Get keen and play mean
  |  First Published: September 2007

Most keen Newcastle fishos get frustrated with the cold weather and water and those west to south-west winds that can sometimes blow up to 30 knots.

No wonder we get frustrated but this is where keenness comes to the fore.

We need to get out of our comfort zone and recapture the spirit of fishing. Yes , sure it’s still often cold and definitely windy but this time of year can offer some great fishing that can sometimes be overlooked.

The westerlies and cooler water are the best combination to take advantage of the lower rock platforms around Redhead, Dudley and Catherine Hill Bay.

Paul Merryman has the type of keenness I am talking about. He’ll go fishing when the weather is rough and cold and this is sometimes the best time fish because the elements provide perfect feeding conditions for the targeted species.

Paul has been fishing the rocks with large strip baits of tuna and squid which he casts into the whitewater washes close to the rock edges.

As well as snapper, big drummer, bream and trevally can be taken.

Different baits and smaller hooks are required for these. A Mustad 542 1/0 hook baited with a peeled prawn or abalone gut and a size 0 ball sinker will do the trick .

Another local, Ryan Potter, also has the same keenness to fish in whatever conditions exist all year round. The picture of his 1.8kg tailor that was taken off Catherine Hill Bay beach is good testament to his keenness and effort.

There have been salmon and kingfish on the beaches, even during some pretty average conditions. Good old gang-hooked pilchards are as good as anything in these situations.

So don’t despair, the fish are there – get out of your chair and have a dare!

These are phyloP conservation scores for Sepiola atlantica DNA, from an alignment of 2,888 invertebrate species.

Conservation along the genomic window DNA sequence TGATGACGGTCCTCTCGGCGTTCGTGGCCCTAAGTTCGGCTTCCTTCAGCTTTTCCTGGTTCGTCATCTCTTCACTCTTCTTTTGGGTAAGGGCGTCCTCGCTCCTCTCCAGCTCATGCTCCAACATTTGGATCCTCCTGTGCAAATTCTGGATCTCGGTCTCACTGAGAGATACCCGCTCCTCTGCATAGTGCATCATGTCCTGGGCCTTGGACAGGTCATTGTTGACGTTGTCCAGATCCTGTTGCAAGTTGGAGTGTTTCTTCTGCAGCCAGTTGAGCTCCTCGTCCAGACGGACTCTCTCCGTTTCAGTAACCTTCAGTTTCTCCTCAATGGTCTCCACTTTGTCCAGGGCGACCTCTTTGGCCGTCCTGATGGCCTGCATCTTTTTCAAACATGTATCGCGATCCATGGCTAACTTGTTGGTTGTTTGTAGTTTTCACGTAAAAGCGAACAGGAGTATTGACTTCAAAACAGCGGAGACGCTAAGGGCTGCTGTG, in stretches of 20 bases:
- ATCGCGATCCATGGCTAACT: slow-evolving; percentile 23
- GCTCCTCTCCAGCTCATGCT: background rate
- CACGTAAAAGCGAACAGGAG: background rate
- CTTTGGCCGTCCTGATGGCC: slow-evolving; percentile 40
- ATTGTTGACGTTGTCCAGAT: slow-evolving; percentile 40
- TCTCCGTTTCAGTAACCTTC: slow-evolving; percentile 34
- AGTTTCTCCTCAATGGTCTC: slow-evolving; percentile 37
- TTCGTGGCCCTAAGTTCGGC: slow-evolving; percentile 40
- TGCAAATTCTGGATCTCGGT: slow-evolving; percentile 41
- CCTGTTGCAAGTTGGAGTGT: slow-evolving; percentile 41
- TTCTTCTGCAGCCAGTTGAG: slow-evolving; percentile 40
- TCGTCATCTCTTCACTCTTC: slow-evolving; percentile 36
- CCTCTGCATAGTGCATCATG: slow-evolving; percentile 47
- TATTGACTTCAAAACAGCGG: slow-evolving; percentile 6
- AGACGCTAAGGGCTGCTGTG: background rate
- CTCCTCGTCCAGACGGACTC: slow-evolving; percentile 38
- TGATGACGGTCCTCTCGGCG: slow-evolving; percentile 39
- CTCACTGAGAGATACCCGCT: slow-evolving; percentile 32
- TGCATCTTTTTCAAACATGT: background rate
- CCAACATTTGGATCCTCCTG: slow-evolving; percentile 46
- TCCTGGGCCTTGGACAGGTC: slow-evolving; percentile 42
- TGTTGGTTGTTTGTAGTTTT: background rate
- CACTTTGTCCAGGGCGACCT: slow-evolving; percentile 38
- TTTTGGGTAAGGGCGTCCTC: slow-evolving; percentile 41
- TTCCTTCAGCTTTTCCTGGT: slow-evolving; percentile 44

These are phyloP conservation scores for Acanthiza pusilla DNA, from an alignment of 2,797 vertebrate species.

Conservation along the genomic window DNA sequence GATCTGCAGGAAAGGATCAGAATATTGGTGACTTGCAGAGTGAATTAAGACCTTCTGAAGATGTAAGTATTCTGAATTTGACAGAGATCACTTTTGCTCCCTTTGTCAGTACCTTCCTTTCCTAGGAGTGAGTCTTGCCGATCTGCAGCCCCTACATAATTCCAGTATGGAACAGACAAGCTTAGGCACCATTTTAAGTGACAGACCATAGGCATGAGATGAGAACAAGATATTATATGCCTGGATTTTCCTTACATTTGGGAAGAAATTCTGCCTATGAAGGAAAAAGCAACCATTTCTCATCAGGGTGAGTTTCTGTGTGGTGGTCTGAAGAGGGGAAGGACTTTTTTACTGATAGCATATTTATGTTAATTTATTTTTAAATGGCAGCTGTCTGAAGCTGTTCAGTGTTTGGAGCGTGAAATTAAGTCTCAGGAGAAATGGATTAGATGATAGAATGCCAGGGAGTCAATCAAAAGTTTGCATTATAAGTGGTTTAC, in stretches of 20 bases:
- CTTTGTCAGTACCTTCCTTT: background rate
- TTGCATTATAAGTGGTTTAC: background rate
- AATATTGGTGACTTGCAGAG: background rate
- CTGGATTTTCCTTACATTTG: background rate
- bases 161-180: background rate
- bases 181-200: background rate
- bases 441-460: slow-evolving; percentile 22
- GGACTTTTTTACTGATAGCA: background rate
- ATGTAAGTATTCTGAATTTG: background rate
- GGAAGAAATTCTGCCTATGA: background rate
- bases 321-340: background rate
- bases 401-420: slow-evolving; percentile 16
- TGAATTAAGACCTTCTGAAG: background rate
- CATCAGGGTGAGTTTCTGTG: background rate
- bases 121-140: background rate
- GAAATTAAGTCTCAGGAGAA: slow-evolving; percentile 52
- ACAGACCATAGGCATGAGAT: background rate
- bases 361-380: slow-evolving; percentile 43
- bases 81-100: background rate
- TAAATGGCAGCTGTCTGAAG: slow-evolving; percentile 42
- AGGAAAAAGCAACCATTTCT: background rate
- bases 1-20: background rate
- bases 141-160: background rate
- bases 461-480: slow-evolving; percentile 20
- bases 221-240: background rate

In previous issues I’ve offered to give out some GPS co-ordinates in Lake Macquarie to give some opportunities to catch a lake snapper.

I must say thanks to all of you who contacted me for the marks and it is encouraging to find out that so many people read my articles. I am looking forward to receiving your feedback when you fish these spots.

My main fishing rules to remember are:

• Anchor on the windward side of the reefs and feed the anchor rope back so the wind holds you approximately 3m to 5m away from the structure.

• Fish with 5kg to 6 kg line, no sinker and a 2/0 suicide hook.

• Cast away from the boat and let the unweighted bait float down to the bottom. Best baits are pilchard tails, prawns and bottle squid .

• Berley with bread, chicken pellets and tuna oil. There’s no need to go overboard with the amount you put in the water, a little, often, will go a long way.

• Best times to fish are before daylight and just before dark and into the evening. The other ideal time is when it is rough, windy and overcast or raining.

• Above all, remain as quiet as possible. You must avoid noise like dropping things on the bottom of the boat and yelling out ‘yee-ha!’ when you’ve landed a good fish.


I find it amusing and encouraging to think that there are so many private competitions being organized among anglers in the local area and further afield.

Competitions organised within a group of friends can be for the biggest fish, most fish and so on. Most ones I have heard about are for the biggest fish.

The competition names are most amusing, such as BFH Comp, (big – hook) and the annual competition I organise, the Fillet and Release Tour for the biggest snapper.

So if you are part of or organize such a competition, let me know and I’ll form some sort of calendar for some exposure and to share laughs with all the readers.


Ryan Potter fished some rather ordinary conditions to snare this 1.8kg tailor on a gang-hooked pilchard.


Paul Merryman with two outstanding snapper from the rocks at Catherine Hill Bay.


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